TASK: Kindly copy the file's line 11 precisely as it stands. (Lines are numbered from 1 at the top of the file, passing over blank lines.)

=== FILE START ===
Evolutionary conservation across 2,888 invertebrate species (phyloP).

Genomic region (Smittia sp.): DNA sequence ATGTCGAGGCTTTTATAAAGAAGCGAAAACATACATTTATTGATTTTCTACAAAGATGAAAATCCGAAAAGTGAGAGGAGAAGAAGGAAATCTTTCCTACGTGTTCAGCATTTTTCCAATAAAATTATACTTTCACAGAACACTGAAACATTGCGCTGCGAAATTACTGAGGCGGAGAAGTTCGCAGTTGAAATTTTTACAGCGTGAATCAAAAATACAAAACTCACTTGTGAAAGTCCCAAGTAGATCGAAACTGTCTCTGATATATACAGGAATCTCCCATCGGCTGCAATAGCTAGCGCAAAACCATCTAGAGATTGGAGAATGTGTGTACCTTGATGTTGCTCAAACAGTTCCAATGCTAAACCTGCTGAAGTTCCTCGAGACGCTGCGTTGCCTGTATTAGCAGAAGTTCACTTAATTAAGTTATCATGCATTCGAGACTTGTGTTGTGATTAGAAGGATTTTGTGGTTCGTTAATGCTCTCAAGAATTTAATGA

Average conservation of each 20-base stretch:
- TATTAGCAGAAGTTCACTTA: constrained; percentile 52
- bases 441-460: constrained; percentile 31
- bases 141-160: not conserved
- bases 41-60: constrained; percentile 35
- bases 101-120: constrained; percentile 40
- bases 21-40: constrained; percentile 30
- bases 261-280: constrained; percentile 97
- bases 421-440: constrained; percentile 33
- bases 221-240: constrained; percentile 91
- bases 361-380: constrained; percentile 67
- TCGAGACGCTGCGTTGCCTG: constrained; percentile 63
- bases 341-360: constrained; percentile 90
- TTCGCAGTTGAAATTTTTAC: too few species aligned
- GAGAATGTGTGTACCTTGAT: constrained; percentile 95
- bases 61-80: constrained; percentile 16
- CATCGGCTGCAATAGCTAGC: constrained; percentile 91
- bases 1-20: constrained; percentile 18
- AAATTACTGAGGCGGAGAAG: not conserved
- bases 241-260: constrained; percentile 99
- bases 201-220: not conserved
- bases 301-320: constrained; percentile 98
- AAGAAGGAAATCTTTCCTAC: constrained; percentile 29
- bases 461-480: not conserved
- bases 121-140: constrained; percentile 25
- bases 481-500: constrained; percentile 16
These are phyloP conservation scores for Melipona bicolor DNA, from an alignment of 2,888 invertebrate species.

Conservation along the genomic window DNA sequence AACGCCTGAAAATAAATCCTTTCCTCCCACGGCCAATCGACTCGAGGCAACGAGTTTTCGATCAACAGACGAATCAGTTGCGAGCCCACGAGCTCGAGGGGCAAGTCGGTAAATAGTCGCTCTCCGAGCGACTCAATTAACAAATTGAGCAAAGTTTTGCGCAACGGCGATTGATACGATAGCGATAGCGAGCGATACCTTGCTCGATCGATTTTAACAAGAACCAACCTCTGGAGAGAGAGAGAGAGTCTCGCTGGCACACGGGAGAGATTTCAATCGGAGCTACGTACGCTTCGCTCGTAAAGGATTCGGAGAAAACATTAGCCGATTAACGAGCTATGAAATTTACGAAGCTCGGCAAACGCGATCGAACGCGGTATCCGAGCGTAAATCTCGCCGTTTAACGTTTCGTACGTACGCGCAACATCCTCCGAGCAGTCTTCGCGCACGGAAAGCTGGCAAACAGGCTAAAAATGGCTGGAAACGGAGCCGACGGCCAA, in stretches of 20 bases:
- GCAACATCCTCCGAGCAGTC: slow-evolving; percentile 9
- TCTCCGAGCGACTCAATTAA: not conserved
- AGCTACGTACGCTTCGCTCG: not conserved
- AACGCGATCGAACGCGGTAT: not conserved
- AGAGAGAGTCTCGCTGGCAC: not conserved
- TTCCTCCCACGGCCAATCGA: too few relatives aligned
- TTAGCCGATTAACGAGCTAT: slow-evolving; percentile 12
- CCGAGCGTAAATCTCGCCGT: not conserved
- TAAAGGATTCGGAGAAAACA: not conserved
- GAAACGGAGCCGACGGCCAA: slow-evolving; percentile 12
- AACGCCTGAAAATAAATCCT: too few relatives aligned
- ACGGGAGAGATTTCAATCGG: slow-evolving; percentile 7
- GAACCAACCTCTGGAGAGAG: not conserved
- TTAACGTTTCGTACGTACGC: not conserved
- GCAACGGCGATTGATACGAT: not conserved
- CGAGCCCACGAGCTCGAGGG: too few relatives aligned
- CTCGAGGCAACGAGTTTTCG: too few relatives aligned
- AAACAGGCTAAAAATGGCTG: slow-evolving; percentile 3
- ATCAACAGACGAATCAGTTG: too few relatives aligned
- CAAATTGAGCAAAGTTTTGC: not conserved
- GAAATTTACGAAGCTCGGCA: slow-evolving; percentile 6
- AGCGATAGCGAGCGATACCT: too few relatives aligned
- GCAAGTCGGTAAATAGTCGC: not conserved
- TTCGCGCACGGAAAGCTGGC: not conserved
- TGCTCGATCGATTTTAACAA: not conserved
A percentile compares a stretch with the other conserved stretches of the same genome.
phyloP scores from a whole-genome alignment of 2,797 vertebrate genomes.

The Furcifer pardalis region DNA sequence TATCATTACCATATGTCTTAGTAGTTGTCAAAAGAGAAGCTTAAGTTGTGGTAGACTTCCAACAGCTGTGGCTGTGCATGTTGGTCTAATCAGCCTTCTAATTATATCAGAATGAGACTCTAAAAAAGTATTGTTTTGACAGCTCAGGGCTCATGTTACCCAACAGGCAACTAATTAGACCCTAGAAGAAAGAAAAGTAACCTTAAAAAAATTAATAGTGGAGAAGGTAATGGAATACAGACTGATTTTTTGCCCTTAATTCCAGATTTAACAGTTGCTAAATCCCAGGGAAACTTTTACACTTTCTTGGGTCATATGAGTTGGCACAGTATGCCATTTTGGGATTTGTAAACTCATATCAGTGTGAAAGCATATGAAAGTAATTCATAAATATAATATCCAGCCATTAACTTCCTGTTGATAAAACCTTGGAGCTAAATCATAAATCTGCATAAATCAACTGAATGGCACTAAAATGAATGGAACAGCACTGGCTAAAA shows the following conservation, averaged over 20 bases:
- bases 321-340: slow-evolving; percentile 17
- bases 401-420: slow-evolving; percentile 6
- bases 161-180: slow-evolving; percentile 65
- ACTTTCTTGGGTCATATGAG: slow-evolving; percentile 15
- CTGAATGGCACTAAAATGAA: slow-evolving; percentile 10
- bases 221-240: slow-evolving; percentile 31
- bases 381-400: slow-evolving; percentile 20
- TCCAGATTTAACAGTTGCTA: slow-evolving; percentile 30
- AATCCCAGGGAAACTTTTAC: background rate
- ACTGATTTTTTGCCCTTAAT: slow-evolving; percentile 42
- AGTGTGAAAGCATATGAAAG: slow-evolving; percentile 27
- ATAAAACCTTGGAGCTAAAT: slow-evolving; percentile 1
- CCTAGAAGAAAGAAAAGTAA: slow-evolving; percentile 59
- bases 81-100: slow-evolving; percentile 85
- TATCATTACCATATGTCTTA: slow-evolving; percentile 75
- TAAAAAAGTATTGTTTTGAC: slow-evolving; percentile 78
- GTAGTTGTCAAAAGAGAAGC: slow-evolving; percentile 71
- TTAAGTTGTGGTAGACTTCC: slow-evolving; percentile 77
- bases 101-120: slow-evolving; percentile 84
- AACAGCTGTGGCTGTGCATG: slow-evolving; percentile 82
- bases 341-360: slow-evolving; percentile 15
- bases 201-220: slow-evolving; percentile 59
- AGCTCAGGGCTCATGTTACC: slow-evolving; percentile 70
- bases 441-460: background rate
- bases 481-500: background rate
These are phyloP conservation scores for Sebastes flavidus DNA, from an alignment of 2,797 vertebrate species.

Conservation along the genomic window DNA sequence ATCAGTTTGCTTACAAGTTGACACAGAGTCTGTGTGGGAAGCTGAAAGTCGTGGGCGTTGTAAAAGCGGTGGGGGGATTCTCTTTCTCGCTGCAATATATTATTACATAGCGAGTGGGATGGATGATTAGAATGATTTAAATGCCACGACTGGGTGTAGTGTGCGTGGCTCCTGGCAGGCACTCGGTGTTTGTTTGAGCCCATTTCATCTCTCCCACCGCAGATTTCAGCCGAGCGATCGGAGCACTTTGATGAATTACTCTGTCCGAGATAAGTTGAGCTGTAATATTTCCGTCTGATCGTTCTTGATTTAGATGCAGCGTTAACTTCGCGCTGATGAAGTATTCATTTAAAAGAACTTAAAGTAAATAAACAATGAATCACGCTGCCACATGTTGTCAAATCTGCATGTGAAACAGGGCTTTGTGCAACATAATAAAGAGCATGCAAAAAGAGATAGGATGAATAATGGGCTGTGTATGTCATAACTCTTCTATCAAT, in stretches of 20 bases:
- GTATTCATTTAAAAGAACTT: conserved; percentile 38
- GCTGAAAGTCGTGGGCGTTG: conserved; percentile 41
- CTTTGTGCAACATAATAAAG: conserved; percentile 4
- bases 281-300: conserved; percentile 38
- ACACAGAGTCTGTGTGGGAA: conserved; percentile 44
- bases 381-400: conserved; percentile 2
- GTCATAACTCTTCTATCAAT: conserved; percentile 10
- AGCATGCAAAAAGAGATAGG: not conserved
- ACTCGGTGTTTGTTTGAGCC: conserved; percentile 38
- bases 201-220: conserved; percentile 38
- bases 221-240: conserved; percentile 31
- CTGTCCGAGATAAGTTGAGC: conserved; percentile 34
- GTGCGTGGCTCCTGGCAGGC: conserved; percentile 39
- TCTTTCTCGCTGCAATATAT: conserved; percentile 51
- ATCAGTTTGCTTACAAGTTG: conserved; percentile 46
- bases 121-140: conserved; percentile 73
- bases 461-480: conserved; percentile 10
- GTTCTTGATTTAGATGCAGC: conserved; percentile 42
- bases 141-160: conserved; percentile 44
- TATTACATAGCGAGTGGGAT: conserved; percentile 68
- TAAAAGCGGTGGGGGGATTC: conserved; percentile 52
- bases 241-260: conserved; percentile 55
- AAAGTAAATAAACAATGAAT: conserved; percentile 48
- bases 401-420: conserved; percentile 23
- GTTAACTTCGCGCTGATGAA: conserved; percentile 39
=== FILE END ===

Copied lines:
- bases 421-440: constrained; percentile 33